Last week, Apple CEO Tim Cook's letter warning of lower guidance for the fiscal first quarter shook markets to the core, and sent the tech giant's stock plummeting. As it happens, the news wasn't all bad.
Lost in all of the sound and fury of Cook's bleak warning was that the company also expects "a new all-time record for Apple's earnings per share." That happened last year, too, when Apple reported its fiscal first-quarter 2018 results with an all-time record earnings per share (EPS) of $3.89, up 16 percent from the same quarter a year earlier.
There are several reasons why Apple is probably able to report record profits, even as Wall Street rings the warning bell and China emerges as a headache for the company.
First, Apple is charging more than ever for its iPhones, which means even if it sells fewer iPhones, it's still making more off of each unit sold. This happened last February, when Apple said that the average selling price (ASP) of the iPhone increased by $100 from Q1 2017 to $796, a change driven by the $999 iPhone X.
ASP remained relatively flat last quarter when Apple reported it at $793, but it could pop in Q1 if Apple sold a lot of its expensive iPhone XS Max over the holidays. The iPhone XS Max starts at $1,100 and costs as much as $1,449 if you upgrade the storage. But we won't have that information directly from Apple, since it will stop revealing its quarterly iPhones sales and ASP.
Cook, in his letter, outlined other areas that will contribute to a record EPS.
"Revenue outside of our iPhone business grew by almost 19 percent year-over-year, including all-time record revenue from services, wearables and Mac," Cook said. "Services generated over $10.8 billion in revenue during the quarter, growing to a new quarterly record in every geographic segment, and we are on track to achieve our goal of doubling the size of this business from 2016 to 2020."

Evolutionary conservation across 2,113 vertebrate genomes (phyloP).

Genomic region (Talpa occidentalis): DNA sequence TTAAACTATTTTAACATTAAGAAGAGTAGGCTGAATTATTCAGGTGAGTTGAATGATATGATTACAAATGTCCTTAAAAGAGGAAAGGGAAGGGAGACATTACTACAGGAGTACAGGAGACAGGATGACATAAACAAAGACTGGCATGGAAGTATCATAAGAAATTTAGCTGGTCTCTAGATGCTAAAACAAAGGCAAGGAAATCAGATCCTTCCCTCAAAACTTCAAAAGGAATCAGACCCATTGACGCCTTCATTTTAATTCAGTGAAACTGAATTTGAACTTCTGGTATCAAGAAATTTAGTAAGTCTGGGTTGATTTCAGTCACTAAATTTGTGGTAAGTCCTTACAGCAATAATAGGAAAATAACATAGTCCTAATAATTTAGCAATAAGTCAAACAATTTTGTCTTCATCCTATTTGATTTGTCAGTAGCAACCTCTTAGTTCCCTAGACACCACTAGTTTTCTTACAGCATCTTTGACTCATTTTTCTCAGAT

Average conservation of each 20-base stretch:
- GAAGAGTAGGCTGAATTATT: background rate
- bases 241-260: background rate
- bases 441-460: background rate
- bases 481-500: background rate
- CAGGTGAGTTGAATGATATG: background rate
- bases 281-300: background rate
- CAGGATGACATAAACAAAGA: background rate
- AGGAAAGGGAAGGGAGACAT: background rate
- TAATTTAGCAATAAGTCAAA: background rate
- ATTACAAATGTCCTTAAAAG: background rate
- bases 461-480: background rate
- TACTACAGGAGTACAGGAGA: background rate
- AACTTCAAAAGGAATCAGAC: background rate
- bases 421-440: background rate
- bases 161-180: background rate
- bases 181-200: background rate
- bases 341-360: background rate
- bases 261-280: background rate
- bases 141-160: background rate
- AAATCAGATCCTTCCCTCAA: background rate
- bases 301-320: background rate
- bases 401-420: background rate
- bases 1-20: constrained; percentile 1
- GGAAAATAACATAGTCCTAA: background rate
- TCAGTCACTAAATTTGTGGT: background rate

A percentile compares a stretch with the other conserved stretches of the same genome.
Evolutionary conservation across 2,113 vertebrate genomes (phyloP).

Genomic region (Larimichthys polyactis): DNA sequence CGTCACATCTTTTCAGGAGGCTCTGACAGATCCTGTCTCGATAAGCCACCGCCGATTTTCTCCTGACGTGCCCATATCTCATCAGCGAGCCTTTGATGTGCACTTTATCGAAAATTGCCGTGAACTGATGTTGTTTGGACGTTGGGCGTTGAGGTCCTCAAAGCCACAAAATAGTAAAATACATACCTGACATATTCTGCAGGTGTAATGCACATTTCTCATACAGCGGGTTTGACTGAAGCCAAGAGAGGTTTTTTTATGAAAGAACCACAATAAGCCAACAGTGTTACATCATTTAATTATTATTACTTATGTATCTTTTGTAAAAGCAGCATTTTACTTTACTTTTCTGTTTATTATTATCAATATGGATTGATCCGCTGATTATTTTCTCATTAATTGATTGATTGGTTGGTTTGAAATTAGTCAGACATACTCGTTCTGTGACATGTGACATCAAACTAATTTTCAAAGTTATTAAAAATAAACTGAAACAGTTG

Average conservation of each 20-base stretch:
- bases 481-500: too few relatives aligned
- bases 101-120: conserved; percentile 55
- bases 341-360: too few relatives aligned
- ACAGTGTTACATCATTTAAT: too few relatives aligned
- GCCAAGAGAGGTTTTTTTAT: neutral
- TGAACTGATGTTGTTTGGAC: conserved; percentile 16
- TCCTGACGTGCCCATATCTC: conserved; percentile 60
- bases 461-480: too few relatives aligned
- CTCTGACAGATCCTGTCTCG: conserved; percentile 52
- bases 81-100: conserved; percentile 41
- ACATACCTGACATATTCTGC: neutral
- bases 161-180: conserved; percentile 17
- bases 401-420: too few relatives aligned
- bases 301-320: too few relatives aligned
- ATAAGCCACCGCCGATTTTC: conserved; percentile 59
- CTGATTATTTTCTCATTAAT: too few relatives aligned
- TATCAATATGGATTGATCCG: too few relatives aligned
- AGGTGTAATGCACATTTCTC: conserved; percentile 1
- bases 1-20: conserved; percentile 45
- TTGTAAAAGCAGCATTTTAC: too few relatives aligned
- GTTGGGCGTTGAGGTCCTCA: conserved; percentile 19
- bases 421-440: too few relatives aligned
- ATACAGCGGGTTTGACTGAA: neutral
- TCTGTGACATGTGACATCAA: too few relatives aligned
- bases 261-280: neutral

That includes China — one area where Wall Street is particularly worried about iPhone sales. So, even though Apple may not be selling as many iPhones in markets like China, where it has stiff competition from the likes of Huawei and Samsung, it's still making more than ever from the services that run on the devices people already own.
He cited four main factors for the guidance downgrade: Timing of its iPhone launches, a strong U.S. dollar, constrained sales of the iPad Pro, Apple Watch Series 4, AirPods and MacBook Air, and economic weakness in emerging markets such as China.
But he also pointed to record revenue.
"We also expect to set all-time revenue records in several developed countries, including the United States, Canada, Germany, Italy, Spain, the Netherlands and Korea," Cook said, noting that some developing markets including Mexico, Poland, Malaysia and Vietnam also set all-time revenue records.Wall Street isn't convinced this is enough for Apple, though.
Most major analysts sounded off on the letter and are worried about long-term prospects outside of Q1. Jefferies and Macquarie downgraded the stock to neutral from buy and Oppenheimer said the letter "raises more questions than answers."